1950s, 3.5/4, Film Noir, Fritz Lang, Review

Human Desire

#8 in my ranking of Fritz Lang’s filmography.

I’m going to come to Human Desire‘s defense. The second cinematic adaptation of Emile Zola’s La Bete Humaine (the first was by Jean Renoir, another very good film in its own right), is a noir that Fritz Lang imbued with his wonderful visual style, but he never loses sight of the human aspect. Bosley Crowder at wrote in his contemporaneous review in The New York Times that “there isn’t a single character in it for whom it builds up the slightest sympathy,” and I disagree pretty heartily. This is a stylish film that does engage with me with complex characters, not cutouts or mere archetypes. This is Fritz Lang at one of his highs in the Hollywood system, telling a story that spoke to him, and making a film that is distinctly his all at once.

Jeff (Glenn Ford) comes home from three years fighting in the Korean War, returning to his job as a train engineer while crashing in the extra bedroom of his friend Alec (Edgar Buchanan) whose wife, Vera (Diane DeLaire), and daughter, Ellen (Kathleen Case), welcome him back into their lives warmly. His first night back, he picks up a shift to go into the city on a train that happens to also contain the recently fired assistant manager of the railworks Carl (Broderick Crawford) who is using his a connection of his wife, Vicki (Gloria Grahame), to try and get his job back after having blown up at his boss earlier that day. The precise connection between Vicki and John Owens (Grandon Rhodes) is unclear, but as soon as Carl gets what he wants, his suspicions about what the relationship could be flare up to the point where he beats Vicki into admitting that the relationship is something immoral. This leads him to force Vicki into a plot to murder Owens on the train going back, the train that Jeff also happens to be dead-heading back in as well.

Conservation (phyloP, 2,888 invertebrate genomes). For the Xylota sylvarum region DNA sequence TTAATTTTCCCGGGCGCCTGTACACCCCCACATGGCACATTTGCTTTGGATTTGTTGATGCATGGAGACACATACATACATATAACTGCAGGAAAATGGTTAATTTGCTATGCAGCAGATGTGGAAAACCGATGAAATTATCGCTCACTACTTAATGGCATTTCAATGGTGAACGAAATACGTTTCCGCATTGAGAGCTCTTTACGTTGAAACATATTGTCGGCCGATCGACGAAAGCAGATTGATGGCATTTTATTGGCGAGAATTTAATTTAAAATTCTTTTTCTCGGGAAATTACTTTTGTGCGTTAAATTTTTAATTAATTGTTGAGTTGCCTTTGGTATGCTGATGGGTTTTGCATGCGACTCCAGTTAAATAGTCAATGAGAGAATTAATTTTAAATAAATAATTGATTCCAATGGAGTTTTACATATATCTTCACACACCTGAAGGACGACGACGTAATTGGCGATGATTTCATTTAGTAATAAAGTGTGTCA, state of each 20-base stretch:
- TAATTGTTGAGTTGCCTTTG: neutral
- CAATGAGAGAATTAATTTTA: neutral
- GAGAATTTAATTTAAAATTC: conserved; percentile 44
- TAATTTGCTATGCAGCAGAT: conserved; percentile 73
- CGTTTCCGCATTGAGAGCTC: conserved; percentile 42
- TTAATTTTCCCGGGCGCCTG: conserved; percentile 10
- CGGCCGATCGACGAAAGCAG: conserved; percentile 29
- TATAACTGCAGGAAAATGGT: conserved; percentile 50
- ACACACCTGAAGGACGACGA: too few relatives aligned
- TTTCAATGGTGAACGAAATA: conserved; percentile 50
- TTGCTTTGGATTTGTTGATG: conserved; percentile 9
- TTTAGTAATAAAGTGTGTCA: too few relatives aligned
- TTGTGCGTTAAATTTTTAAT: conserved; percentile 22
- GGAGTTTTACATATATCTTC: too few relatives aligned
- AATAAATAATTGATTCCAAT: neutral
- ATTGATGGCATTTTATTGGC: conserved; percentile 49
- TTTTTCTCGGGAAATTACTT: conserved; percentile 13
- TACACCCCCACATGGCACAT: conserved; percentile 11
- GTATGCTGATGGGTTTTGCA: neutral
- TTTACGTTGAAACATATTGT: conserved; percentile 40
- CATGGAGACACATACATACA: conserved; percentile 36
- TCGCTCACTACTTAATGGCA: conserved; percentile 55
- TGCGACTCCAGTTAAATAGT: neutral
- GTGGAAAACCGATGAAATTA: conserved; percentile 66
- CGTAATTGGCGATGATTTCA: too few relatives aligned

A potential subtitle to the film could be: “The Creation of a Femme Fatale”. I think that Crowder found no one to sympathize with in the film because he rejected Vicki out of hand. I think he was viewing her in a more generically femme fatale way. Gloria Grahame’s Vicki is a tragic character. Lost in a world where no matter what she says about her relationship with Owens to anyone, no one will believe her. Married to a violent drunk who entraps her into staying with her by threatening her with the police and the one piece of evidence that ties her directly to Owens and the train, Vicki is a woman with nowhere to go. Into this situation walks Jeff. He saw her on the train leaving Owens’ cabin, but he doesn’t point her out at the inquest, letting her off scot-free with memories of a kiss he planted on her on the train when he thought she was just a young woman looking for companionship late at night.